Dunkirk (2017)


Dunkirk must be seen the way it was meant to, in IMAX. Only then can the inescapable terror of the events that took place on that lonely French beach in the summer of 1940 be fully inhaled. This isn’t a movie that belongs on an iPad screen. It is built to be absorbed, not witnessed, and when absorbed in IMAX it becomes an experience of terror and claustrophobia, the likes of which I have not seen since Alfonso Cuarón’s Gravity (2013). To call this the greatest film of 2017 might be premature, but make no mistake, Christopher Nolan has crafted here perhaps the finest film of his career, one that may very well influence the future of war films the way science-fiction has forever been shaped by Gravity.

Dunkirk recounts the horrific events of the Dunkirk evacuation, in which nearly 400,000 French and British soldiers were stranded on a small stretch of beach, following the Battle of Dunkirk, while seemingly uninterested German bombers dispassionately picked them off in a series of air strikes. Their only route of escape was through The Mole, a narrow architectural protrusion from the shore at which British destroyers could berth and take on the wounded. But how do you successfully rescue thousands of soldiers when the Luftwaffe keeps puncturing your hull and U-boats send torpedoes crashing into your side?

It has passed into legend now, how the Royal Navy dispatched a flotilla of civilian ships to aid in the evacuation. Many civilians opted to pilot their own vessels, ready to brave violent forces they had never encountered before. One of them, Moonstone, is commanded by a laconic Mark Rylance, whose adventure across the English Channel is one chapter of Nolan’s three-chapter narrative structure. Rylance occupies The Sea. The futile evacuations at Dunkirk make up The Mole. An absolutely thrilling aerial dogfight for control of the French skies is The Air. Each chapter begins at a different point in time, gradually criss-crossing at various intervals until they converge at the apex to reveal the whole picture.

But the narrative structure is merely the music sheet. Nolan’s masterful tones and melodies drift off the paper and into the auditorium, so that what we get is a symphony of images and sounds that bring us right into the moments of despair. Dunkirk’s score is composed by Hans Zimmer, Nolan’s frequent collaborator, and this is his magnum opus. The score is dark and unrelenting, filled with thunderous bass lines, crescendos that mimic air raid sirens, and an insidiously omnipresent ticking. It fills the gaps the sparse dialogue leaves behind, creating an atmosphere of dread that threatens at any moment to burst at the seams. It is the pacesetter with which the entire film keeps in time.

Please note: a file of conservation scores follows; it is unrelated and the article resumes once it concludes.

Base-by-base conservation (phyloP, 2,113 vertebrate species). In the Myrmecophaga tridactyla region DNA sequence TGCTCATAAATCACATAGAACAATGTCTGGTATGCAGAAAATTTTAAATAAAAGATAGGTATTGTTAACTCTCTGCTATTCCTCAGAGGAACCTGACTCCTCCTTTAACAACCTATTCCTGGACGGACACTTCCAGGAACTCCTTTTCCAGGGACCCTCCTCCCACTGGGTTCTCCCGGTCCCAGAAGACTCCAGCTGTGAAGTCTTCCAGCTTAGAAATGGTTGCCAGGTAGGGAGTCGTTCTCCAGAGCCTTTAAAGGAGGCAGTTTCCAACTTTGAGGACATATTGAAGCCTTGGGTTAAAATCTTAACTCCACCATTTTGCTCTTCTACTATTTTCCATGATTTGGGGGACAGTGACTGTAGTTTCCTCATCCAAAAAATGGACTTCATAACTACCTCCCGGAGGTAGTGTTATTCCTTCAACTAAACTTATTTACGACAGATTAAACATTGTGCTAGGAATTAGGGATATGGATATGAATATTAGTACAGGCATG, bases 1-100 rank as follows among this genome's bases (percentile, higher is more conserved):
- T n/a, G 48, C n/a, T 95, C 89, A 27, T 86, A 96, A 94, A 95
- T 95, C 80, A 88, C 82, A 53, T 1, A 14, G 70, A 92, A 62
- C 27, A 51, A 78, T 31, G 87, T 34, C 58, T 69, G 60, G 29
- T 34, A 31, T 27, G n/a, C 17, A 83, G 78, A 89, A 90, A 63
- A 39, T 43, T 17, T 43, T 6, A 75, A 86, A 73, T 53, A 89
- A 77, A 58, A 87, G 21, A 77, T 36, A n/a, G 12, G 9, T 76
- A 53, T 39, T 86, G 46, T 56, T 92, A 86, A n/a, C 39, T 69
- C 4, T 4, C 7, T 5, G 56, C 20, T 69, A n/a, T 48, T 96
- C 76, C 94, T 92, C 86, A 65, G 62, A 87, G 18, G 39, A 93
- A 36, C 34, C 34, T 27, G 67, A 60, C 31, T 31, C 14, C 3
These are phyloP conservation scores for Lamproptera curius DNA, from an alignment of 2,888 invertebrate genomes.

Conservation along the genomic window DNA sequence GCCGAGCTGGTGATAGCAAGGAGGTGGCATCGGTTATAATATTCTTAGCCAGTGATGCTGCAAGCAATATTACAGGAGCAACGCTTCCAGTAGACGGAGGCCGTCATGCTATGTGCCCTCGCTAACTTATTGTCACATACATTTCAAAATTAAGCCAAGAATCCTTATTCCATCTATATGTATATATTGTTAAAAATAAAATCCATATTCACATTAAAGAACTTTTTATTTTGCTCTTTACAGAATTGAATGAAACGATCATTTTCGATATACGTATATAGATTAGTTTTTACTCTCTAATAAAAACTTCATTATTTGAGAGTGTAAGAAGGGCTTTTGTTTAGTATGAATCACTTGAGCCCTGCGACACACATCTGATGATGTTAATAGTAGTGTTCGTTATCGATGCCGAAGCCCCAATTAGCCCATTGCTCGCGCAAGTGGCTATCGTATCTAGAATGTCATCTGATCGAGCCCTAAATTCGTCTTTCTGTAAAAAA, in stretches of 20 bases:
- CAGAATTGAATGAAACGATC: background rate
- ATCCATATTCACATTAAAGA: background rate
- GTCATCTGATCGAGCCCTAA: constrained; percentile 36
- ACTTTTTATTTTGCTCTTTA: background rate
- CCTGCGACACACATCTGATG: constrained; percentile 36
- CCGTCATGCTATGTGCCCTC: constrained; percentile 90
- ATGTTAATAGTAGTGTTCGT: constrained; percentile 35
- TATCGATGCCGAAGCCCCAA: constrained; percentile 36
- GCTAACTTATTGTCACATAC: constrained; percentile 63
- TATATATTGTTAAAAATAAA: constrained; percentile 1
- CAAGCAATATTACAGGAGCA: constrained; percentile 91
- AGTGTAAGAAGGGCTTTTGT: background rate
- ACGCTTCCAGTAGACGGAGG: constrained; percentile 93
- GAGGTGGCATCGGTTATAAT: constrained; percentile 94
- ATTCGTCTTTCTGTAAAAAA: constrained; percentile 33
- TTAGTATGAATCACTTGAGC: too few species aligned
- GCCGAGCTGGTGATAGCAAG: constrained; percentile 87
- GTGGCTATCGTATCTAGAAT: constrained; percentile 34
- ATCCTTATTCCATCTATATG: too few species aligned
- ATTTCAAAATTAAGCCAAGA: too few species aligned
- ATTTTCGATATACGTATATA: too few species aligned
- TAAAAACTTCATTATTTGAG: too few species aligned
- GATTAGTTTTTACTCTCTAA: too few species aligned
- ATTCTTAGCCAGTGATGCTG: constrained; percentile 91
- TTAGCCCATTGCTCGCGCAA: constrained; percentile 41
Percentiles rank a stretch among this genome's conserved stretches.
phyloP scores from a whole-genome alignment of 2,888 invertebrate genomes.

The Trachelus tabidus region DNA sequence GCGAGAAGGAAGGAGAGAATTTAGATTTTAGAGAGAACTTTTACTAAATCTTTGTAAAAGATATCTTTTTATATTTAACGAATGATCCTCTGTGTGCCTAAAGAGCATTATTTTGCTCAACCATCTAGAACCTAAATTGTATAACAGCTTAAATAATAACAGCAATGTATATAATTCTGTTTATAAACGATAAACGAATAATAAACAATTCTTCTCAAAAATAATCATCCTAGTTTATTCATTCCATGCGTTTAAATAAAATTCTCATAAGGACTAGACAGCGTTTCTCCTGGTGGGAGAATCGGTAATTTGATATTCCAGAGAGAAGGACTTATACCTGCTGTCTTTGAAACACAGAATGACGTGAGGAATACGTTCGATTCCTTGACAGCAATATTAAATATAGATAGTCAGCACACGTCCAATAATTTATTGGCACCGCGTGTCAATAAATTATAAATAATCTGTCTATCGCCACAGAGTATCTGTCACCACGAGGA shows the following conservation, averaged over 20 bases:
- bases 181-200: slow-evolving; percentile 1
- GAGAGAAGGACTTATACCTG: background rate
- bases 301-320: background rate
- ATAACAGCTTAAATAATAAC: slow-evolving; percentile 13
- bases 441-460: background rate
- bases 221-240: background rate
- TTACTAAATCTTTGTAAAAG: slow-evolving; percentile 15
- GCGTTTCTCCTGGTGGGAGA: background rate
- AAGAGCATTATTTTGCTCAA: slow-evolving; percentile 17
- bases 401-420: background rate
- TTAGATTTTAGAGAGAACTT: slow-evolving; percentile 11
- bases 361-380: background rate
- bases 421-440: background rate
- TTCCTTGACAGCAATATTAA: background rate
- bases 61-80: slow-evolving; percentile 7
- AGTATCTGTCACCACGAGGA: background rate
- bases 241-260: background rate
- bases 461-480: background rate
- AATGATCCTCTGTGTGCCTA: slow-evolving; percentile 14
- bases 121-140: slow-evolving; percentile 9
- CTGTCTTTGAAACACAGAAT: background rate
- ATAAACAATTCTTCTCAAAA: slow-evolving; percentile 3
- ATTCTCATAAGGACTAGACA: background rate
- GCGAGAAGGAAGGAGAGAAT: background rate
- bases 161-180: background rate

I suspect Dunkirk will become a film ripe for technical exploration, and perhaps I will work on a video essay to further analyse how Nolan creates tension in a story that has been immortalised in British history and safeguarded by all who study the second World War. His skill reminds me of comedians who are able pull out old dusty stories from memory, shake them off and turn them into hilarious anecdotes. We know how the story of Dunkirk ends. We’ve read articles. We’ve seen documentaries. Nolan’s Dunkirk does exactly what a dramatic film should do: it eschews traditional storytelling methods in favour of spectacle so that familiar legends seem new. Writing, cinematography, musical score, production design and sound design all come together to create an unforgettable chorus of exhilaration.

But of course Dunkirk is not an enjoyable experience. How could any film about needless death be? But it brings you to a place in time and makes you witness not just the atrocities of war but also its potential for compassionate humanity. We know from history that the soldiers were saved, so there is hope for a happy ending. Unfortunately there will still be five years of fighting before the Allies can claim victory. So in a way Dunkirk is the prelude to a much more troubling period. It is bittersweet. An inverse victory, but a victory nonetheless.

I realise I haven’t mentioned or talked about the cast. Rest assured, they are all brilliant. I particularly enjoyed Farrier, the ace pilot played by Tom Hardy, who once again proves his eyes are capable of saying what his mouth cannot. Like his performance as the Batman villain Bane, he is a master of subtle expression. But Dunkirk is larger than actors. It is about a dreadful moment in history that invited a miracle and received one. No single performer could possibly hope to upstage that.


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